The Royal Swedish Ballet is one of the oldest ballet companies in Europe. Based in Stockholm, Sweden, King Gustav III founded the ballet in 1773 as a part of his project to bring his kingdom to the fore in European culture. Gustav III wanted to create Swedish ballet dancers and to do this he encouraged foreign dancers to live and work in Sweden and Giovanna Bassi (1762–1834), an Italian trained ballet dancer, responded to the king’s request as her brother; the architect Carlo Bassi (1772–1840); was already living there.
Giovanna who had trained in Italy moved to Paris where she was the student of Jean Dauberval the creator of La Fille Mal Gardée, one of the most enduring and popular works of the ballet repertoire today. Giovanna became a star of the Paris Opera then in 1783, at the age 19, she moved to Sweden.
Her technique was entirely Italian; she was described as noble with beautiful black hair. At her debut in Stockholm, the applause was said to loud enough “to outdo the thunder”, and caused what was to be referred to as the “Bassi fever” to begin. She danced many roles and gave dancing classes for girls from the upper classes, and occasionally performed as an actor at the French Theatre. All this work made Giovanna a very wealthy woman.
She began an affair with one of the king’s close friends, Adolf, Count Munck. Munck was a notorious womaniser, the king even asked him to give sex lessons so that he could consummate his marriage to Sophia Magdalena of Denmark. Munck himself writes in his written account, which is preserved at the National Archives of Sweden, that in order to succeed, he was obliged to touch them both physically. This “aid” resulted in the birth of the future King Gustav IV in 1778. The story of baby Gustav’s conception did not however remain private and scandal erupted with rumours circulating that Munck was either the child’s father or the lover of both the king and queen. Accusations from the political opposition were circulating as late as 1786 and in 1789 there were still claims that the King had asked Munck to make the Queen pregnant.
Bassi had a daughter, Johanna Fredrika, by Munck in 1787; she was 25 and he was 38. Bassi’s daughter was said to have a strong resemblance to baby Gustav so Munck might have been his father after all. Munck was forced to leave Sweden 1792 when Gustav III died, he was too tainted with scandal and the rumours about the Regent’s parentage just would not go away. Bassi left the Swedish Ballet and followed him to Rome where she expected him to formally acknowledge their daughter and to marry her. He did neither.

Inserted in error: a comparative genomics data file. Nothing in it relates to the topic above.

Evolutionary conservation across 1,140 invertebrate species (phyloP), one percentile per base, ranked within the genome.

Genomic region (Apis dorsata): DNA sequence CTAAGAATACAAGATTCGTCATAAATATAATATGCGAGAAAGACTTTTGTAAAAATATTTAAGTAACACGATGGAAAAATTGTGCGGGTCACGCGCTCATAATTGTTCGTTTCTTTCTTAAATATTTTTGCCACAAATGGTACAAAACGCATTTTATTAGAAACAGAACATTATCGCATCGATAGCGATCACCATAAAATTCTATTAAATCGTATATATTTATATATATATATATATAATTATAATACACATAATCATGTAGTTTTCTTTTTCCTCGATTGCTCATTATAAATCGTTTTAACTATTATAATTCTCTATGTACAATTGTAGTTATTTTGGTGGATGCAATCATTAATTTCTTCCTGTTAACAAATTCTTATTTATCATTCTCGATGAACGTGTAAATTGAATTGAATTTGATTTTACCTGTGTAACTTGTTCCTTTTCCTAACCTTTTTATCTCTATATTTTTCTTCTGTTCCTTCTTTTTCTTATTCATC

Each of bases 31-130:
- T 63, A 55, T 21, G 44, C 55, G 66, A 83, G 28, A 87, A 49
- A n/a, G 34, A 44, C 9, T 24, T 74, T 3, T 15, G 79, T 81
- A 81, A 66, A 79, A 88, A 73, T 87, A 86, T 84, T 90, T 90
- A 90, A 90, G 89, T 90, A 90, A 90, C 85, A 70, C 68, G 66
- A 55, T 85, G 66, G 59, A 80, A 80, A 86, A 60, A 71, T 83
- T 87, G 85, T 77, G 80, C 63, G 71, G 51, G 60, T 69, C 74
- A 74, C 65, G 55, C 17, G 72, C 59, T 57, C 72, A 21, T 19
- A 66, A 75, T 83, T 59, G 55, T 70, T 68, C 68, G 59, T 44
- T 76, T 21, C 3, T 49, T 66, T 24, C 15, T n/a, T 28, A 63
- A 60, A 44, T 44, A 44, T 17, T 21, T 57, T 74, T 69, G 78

During her stay in Italy, she received large sums of money from the Swedish government to spy on their ambassador Gustaf Mauritz Armfelt in Naples who was courting the support of Catherine the Great for a military intervention to change the Swedish government. With Bassi’s help the plot was discovered. The Swedes sent a man-of-war to Naples to seize him but he escaped with the help of the exiled British Queen Caroline and fled to Russia. At home, he was condemned to death as a traitor and his property confiscated. His mistress, Magdalena Rudenschöld, was judged for complicity and pilloried on the Riddarhus Square before being imprisoned for two years in Stockholm.
Bassi returned to Sweden in 1794 and re-entered the Swedish Ballet, but she was only to remain there for a short while. Munck later made her daughter a beneficiary in his will, but Bassi refused to accept it and denied Munck’s claim on her daughter. She made her break with Munck final in 1794, when she married the German-Swedish merchant Peter Hinrik Schön (1765–1821) following her last performance. In her marriage contract, Bassi stipulated that her spouse should acknowledge her daughter with Munck as his, and that her great fortune should remain her personal and sole property. Schön was bankrupt at the time of the marriage, but was afterwards able to buy Ekholmsnäs Manor at Lidingö; an island in the inner Stockholm archipelago, northeast of Stockholm; where Bassi spent the rest of her life as a business woman, attending to her manor, a brick factory and a snuff factory. She lived with her mother and her friend, the actress Elise Dubelloi from the French Theatre in Sweden and had three sons with Schön. She died a wealthy and successful woman in 1834, aged 72.
Illustrations: Ballet Dancer, Jean-Frederic Schall 1752-1825, miniature of Giavanna Bassi
Julia Herdman writes historical fiction that puts women to the fore. Her latest book Sinclair, Tales of Tooley Street Vol. 1. is Available on Amazon – Paperback £10.99 Kindle £2.29 Also available on: